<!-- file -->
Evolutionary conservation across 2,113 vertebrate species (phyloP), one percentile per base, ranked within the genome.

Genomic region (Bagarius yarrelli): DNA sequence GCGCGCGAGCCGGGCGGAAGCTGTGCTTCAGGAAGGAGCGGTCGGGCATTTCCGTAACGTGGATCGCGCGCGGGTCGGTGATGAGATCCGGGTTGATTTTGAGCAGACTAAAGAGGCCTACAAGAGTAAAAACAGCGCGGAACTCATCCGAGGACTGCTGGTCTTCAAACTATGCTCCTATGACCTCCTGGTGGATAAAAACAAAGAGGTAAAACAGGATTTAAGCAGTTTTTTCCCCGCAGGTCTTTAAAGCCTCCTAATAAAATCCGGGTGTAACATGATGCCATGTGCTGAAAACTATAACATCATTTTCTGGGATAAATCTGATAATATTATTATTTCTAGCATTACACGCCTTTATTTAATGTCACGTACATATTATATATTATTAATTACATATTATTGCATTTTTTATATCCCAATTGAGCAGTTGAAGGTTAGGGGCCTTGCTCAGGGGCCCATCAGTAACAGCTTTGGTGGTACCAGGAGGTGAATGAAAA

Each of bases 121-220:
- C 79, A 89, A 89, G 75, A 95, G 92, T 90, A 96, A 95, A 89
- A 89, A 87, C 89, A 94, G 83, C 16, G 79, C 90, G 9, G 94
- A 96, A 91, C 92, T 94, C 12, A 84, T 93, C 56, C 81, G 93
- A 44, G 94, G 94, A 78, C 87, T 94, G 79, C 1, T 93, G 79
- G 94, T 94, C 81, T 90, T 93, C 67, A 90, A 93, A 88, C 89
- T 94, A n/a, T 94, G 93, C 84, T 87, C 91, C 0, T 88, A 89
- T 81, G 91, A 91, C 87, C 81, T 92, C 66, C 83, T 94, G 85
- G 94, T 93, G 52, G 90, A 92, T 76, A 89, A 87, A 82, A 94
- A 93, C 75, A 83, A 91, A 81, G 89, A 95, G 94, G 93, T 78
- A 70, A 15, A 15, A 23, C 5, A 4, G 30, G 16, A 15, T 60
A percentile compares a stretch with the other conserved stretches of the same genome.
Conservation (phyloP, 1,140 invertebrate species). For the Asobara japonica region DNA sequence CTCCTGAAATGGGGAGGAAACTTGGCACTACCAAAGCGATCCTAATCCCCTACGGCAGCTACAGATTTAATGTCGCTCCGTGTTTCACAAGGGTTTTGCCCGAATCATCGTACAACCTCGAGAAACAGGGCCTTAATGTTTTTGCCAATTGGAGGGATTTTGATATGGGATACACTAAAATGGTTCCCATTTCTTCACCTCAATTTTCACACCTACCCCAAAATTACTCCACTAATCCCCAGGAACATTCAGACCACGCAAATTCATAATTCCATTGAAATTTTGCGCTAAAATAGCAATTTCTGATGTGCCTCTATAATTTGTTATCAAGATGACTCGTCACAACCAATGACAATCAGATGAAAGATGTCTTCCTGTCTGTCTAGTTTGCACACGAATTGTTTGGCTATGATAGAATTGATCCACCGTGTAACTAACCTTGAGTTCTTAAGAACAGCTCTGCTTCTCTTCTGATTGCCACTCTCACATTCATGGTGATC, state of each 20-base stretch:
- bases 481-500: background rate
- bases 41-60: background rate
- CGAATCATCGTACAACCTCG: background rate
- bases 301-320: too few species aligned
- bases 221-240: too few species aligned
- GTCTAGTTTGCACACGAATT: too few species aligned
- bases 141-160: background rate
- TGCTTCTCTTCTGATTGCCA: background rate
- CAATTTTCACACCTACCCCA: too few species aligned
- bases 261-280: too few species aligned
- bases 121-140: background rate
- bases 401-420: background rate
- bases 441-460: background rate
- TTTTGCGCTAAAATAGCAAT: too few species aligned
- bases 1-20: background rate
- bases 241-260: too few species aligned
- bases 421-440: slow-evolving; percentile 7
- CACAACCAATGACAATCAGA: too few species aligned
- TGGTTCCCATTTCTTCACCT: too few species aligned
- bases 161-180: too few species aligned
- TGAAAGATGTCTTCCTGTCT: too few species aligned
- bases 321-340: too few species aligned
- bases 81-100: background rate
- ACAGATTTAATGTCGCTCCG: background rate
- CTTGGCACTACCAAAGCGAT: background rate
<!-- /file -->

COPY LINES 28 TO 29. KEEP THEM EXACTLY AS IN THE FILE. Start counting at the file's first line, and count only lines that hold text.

- bases 441-460: background rate
- TTTTGCGCTAAAATAGCAAT: too few species aligned